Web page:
½–½

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Hikaru Nakamura – Veselin Topalov

The game between Hikaru Nakamura of the United States and Veselin Topalov of Bulgaria turned into a tactical slugfest as Topalov sacrificed a piece to launch a speculative attack against Nakamura’s king. Though the tactics were tricky and Topalov had some chances if Nakamura did not find all the correct moves, but he did and eventually Topalov simply ran out of ammunition and resigned as he was down a piece with no compensation.

First Steps in Endgames

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Nakamura, Hi2790–Topalov, V.27801–0

D12FIDE Candidates 2016719.03.2016

1.d4 d5 2.c4 c6 3.f3 f6 4.e3 f5 5.c3 e6 6.h4 g6 7.xg6 hxg6 8.b1 bd7 9.c5 a5 10.a3 e7 11.g3 e5 12.g2 e4 13.b4 axb4 14.axb4 f8 15.b5 e6 16.d2 0-0 17.a4 g5 18.h4 f3+ 19.xf3 exf3 20.bxc6 bxc6 21.c3 xc5 22.dxc5 d4 23.exd4 xd4 24.0-0 g4 25.e1 fd8 26.b2 d4 27.e7 ad8 28.b3 f8 29.d1 fd8 30.b3 f8 31.d1 d5 32.e5 h7 33.h2 f6 34.e3 b8 35.xb8 xd1 36.b1 d7 37.g5 e4 38.xd1 xd1 39.f4

1–0

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Anish Giri – Viswanathan Anand

Anand and Anish have been friends since 2010 – read the final part of this article for proof

The game between Anish Giri of the Netherlands and Viswanathan Anand of India started out somewhat promising in a Queen’s Gambit Declined. But a quick series of exchanges reduced it to a symmetrical pawn structure in which neither player had any possibility of an advantage. They agreed to a draw on Move 31.

ChessBase Tutorials Openings # 03: Queen's Gambit and Queen's Pawn games

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ChessBase Tutorials Openings # 03: Queen's Gambit and Queen's Pawn games

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Giri, A.2793–Anand, V.2762½–½

D37FIDE Candidates 2016719.03.2016

1.d4 f6 2.c4 e6 3.f3 d5 4.c3 bd7 5.c2 b4 6.a3 xc3+ 7.xc3 0-0 8.g5 h6 9.h4 c5 10.e3 cxd4 11.xd4 e8 12.xf6 xf6 13.cxd5 xd5 14.e2 f6 15.xd8 xd8 16.0-0 d7 17.fc1 ac8 18.f1 f8 19.e1 e7 20.e5 xc1+ 21.xc1 c8 22.xc8 xc8 23.f4 d7 24.xd7 xd7 25.d2 d6 26.c3 e5 27.g3 b6 28.c4 f6 29.b4 g5 30.h4 gxh4 31.gxh4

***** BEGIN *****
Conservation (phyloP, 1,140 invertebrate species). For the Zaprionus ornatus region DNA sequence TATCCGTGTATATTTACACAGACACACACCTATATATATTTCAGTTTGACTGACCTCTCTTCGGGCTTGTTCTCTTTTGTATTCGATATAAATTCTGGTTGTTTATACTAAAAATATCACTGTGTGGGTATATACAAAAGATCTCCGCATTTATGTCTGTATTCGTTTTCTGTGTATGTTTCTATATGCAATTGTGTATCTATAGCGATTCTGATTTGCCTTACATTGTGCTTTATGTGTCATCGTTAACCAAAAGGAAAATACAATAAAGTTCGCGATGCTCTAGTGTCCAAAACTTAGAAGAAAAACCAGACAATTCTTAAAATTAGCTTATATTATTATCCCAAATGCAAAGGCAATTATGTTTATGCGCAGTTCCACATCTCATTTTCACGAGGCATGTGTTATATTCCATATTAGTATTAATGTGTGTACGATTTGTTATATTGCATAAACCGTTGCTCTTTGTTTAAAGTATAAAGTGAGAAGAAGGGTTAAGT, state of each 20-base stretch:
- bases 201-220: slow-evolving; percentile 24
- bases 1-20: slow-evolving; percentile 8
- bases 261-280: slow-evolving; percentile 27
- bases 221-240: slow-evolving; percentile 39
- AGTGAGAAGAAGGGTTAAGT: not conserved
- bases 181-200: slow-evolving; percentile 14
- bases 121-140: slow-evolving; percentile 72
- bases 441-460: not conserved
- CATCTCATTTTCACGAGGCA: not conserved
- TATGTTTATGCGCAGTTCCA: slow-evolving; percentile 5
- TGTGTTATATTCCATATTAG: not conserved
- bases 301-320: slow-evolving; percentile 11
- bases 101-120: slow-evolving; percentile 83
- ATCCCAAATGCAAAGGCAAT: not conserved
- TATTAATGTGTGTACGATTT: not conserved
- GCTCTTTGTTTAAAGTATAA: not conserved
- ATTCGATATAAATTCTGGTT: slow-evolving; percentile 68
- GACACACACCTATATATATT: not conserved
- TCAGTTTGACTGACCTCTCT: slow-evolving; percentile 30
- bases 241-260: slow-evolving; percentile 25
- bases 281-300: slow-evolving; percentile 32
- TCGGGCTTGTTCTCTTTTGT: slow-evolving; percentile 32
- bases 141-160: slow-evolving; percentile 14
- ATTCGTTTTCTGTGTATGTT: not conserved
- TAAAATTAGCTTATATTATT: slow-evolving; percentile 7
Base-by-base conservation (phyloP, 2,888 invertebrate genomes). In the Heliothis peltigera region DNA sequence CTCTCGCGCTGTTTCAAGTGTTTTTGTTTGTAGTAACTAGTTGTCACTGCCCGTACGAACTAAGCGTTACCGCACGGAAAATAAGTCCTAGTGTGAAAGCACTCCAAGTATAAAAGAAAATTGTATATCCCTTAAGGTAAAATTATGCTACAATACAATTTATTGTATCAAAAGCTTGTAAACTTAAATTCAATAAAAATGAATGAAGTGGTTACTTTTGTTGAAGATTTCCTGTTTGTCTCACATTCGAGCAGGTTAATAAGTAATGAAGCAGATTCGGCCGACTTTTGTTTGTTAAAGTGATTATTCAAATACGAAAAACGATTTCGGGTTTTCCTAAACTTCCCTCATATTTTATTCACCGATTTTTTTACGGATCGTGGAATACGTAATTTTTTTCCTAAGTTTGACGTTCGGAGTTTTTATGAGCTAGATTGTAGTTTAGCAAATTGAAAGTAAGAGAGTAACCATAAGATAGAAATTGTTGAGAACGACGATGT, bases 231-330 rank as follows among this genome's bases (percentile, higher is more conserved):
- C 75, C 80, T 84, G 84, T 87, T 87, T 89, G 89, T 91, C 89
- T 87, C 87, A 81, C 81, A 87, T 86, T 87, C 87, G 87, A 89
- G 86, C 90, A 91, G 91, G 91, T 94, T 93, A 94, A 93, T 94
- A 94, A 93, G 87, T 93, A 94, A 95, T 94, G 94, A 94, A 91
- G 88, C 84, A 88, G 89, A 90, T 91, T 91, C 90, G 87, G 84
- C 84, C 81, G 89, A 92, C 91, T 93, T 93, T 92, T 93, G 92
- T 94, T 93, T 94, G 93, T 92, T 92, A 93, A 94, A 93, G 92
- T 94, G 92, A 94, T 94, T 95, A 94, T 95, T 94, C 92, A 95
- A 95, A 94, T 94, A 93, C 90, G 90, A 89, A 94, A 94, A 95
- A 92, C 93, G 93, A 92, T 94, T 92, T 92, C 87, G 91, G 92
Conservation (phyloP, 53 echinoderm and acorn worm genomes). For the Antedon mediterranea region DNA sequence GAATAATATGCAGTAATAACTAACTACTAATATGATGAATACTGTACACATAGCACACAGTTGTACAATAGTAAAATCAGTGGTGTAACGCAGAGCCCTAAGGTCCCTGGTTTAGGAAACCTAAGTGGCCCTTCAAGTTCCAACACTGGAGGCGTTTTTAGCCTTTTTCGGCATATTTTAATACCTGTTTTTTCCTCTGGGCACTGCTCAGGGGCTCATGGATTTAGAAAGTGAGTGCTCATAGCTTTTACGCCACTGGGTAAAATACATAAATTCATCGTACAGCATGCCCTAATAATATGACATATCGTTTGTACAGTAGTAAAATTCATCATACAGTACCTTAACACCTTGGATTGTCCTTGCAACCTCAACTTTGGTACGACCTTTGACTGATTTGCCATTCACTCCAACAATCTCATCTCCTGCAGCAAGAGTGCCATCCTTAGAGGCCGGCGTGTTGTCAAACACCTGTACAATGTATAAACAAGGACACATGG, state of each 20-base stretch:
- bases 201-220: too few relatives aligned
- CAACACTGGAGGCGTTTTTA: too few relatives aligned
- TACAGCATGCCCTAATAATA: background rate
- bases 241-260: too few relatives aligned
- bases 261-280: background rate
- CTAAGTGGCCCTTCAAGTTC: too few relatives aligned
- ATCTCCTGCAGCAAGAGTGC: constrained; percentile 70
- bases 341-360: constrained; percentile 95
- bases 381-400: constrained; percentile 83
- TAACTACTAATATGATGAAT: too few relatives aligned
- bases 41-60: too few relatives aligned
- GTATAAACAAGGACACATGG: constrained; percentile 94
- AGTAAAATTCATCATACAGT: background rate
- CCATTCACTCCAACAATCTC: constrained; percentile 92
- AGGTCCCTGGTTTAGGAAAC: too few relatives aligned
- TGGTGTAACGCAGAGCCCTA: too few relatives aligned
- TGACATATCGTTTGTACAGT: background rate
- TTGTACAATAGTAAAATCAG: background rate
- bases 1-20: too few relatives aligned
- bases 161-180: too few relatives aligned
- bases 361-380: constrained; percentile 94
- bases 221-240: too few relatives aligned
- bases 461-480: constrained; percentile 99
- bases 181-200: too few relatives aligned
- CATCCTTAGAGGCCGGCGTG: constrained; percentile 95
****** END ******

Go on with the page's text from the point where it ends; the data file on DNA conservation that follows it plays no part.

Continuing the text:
½–½

Download PGN

Short post-game interviews

Vishy Anand on draw with Anish and whether he misses Aruna!

Anish on draw with Anand, prep, rest day and tv series!

Source: World Chess Flash Report by Dylan Loeb McClain – watch the games live at the official tournament site

All photos by Amruta Mokal of ChessBase India

Standings after seven rounds

Pairings and results

Round 1, Friday 11 March 2016

Karjakin Sergey

½-½

Svidler Peter

Nakamura Hikaru

½-½

Caruana Fabiano

Giri Anish

½-½

Aronian Levon

Anand Viswanathan

1-0

Topalov Veselin

Round 2, Saturday 12 March 2016

Svidler Peter ½-½ Topalov Veselin

Aronian Levon ½-½ Anand Viswanathan

Caruana Fabiano ½-½ Giri Anish

Karjakin Sergey 1-0 Nakamura Hikaru

Round 3, Sunday 13 March 2016

Nakamura Hikaru

½-½

Svidler Peter

Giri Anish

½-½

Karjakin Sergey

Anand Viswanathan

½-½

Caruana Fabiano

Topalov Veselin

0-1

Aronian Levon

Rest day, Monday 14 March 2016

Round 4, Tuesday 15 March 2016

Svidler Peter

½-½

Aronian Levon

Caruana Fabiano

½-½

Topalov Veselin

Karjakin Sergey

1-0

Anand Viswanathan

Nakamura Hikaru

½-½

Giri Anish

Round 5, Wed. 16 March 2016

Giri Anish ½-½ Svidler Peter

Anand Viswanathan ½-½ Nakamura Hikaru

Topalov Veselin ½-½ Karjakin Sergey

Aronian Levon ½-½ Caruana Fabiano

Round 6, Thursday 17 March 2016

Anand Viswanathan

1-0

Svidler Peter

Topalov Veselin

½-½

Giri Anish

Aronian Levon

1-0

Nakamura Hikaru

Caruana Fabiano

½-½

Karjakin Sergey

Rest day, Friday 18 March 2016

Round 7, Saturday 19 March 2016

Svidler Peter

½-½

Caruana Fabiano

Karjakin Sergey

½-½

Aronian Levon

Nakamura Hikaru

1-0

Topalov Veselin

Giri Anish

½-½

Anand Viswanathan

Round 8, Sunday 20 March 2016

Svidler Peter Karjakin Sergey

Caruana Fabiano Nakamura Hikaru

Aronian Levon Giri Anish

Topalov Veselin Anand Viswanathan

Round 9, Monday 21 March 2016

Topalov Veselin Svidler Peter

Anand Viswanathan Aronian Levon

Giri Anish Caruana Fabiano

Nakamura Hikaru Karjakin Sergey

Rest day, Tuesday 22 March 2016

Round 10, Wed. 23 March 2016

Svidler Peter Nakamura Hikaru

Karjakin Sergey Giri Anish

Caruana Fabiano Anand Viswanathan

Aronian Levon Topalov Veselin

Round 11, Thursday 24 March 2016

Aronian Levon Svidler Peter

Topalov Veselin Caruana Fabiano

Anand Viswanathan Karjakin Sergey

Giri Anish Nakamura Hikaru

Round 12, Friday 25 March 2016

Svidler Peter Giri Anish

Nakamura Hikaru Anand Viswanathan

Karjakin Sergey Topalov Veselin

Caruana Fabiano Aronian Levon

Rest day, Saturday 26 March 2016